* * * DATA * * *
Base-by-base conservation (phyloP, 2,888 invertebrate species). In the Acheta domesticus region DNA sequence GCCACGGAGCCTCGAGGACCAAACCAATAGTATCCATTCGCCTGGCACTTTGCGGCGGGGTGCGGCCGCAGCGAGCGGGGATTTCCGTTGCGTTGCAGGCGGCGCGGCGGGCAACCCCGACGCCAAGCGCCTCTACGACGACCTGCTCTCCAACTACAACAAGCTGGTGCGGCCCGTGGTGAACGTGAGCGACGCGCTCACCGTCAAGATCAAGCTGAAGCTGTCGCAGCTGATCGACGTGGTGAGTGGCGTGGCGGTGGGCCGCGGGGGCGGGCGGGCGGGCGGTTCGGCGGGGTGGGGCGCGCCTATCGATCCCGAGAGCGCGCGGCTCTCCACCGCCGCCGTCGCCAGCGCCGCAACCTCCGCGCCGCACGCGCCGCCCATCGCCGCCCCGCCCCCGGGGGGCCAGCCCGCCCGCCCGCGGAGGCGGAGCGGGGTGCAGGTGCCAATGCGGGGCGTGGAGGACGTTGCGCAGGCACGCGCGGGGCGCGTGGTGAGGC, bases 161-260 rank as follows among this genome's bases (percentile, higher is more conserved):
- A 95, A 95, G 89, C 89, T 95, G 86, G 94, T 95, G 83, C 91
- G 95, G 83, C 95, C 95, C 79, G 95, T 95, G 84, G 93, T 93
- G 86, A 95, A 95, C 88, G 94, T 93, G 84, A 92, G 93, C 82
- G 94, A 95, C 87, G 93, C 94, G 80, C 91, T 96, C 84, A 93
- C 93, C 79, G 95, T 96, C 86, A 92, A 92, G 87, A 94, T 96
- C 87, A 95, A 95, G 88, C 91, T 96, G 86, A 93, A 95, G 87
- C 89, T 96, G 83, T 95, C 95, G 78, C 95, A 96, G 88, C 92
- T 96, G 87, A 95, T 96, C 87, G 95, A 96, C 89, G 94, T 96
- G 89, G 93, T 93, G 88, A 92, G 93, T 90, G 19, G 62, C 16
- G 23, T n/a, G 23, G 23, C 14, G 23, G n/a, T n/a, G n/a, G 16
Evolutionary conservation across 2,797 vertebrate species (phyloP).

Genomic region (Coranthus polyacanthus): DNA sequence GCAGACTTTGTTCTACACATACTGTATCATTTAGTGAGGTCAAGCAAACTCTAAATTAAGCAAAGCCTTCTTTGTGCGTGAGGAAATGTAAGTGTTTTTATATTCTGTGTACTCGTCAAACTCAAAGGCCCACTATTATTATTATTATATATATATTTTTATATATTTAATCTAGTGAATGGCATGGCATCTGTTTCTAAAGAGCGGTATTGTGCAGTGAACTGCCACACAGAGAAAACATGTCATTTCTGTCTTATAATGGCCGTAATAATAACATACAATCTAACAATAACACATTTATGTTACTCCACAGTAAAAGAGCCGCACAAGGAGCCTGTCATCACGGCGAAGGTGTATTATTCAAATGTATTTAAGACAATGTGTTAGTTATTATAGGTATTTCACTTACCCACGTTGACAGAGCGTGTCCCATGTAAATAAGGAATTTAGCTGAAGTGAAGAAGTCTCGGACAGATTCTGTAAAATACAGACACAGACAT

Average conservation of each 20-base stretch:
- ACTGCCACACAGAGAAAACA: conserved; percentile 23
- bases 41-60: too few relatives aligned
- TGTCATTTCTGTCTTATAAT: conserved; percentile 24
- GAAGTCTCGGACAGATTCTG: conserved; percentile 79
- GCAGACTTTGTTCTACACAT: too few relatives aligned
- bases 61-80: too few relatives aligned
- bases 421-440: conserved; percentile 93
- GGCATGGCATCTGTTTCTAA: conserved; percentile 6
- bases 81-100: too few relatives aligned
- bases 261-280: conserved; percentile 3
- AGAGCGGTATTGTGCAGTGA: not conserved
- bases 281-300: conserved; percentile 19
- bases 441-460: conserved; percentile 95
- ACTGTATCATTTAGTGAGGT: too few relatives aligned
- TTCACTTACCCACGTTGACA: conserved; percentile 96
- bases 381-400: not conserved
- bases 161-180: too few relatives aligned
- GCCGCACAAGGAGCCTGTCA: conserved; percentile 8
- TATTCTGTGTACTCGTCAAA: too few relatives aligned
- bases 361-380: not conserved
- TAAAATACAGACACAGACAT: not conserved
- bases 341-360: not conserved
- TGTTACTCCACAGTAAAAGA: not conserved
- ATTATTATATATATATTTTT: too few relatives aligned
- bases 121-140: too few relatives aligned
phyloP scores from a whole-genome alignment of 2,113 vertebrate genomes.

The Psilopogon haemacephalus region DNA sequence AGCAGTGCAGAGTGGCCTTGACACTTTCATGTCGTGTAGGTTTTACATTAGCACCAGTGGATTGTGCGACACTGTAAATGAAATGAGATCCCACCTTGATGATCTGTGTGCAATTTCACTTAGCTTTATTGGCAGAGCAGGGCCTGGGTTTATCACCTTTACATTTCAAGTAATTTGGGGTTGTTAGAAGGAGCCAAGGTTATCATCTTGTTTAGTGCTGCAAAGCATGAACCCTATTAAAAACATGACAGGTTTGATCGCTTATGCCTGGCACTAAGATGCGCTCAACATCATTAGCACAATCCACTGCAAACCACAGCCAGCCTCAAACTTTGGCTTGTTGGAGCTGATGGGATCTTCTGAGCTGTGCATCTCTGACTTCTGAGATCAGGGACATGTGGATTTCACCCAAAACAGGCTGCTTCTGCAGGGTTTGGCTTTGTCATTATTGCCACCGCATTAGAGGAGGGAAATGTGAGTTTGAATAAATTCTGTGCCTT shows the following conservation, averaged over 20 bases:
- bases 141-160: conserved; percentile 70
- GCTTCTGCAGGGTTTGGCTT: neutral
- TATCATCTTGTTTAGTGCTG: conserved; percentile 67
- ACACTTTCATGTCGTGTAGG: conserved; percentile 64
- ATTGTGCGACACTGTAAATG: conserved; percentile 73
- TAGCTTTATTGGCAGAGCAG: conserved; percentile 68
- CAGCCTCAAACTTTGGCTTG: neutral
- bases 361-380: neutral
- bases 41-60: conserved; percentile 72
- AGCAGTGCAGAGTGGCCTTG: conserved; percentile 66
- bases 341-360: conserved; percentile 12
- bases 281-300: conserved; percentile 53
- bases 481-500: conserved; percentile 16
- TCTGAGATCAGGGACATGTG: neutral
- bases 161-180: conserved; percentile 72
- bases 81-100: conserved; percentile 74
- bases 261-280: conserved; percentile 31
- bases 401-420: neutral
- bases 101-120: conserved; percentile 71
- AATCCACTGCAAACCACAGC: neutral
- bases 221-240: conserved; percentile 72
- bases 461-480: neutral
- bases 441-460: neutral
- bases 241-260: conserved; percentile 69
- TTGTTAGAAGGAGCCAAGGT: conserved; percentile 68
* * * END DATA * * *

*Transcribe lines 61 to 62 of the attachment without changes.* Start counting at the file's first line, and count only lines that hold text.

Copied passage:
- AATCCACTGCAAACCACAGC: neutral
- bases 221-240: conserved; percentile 72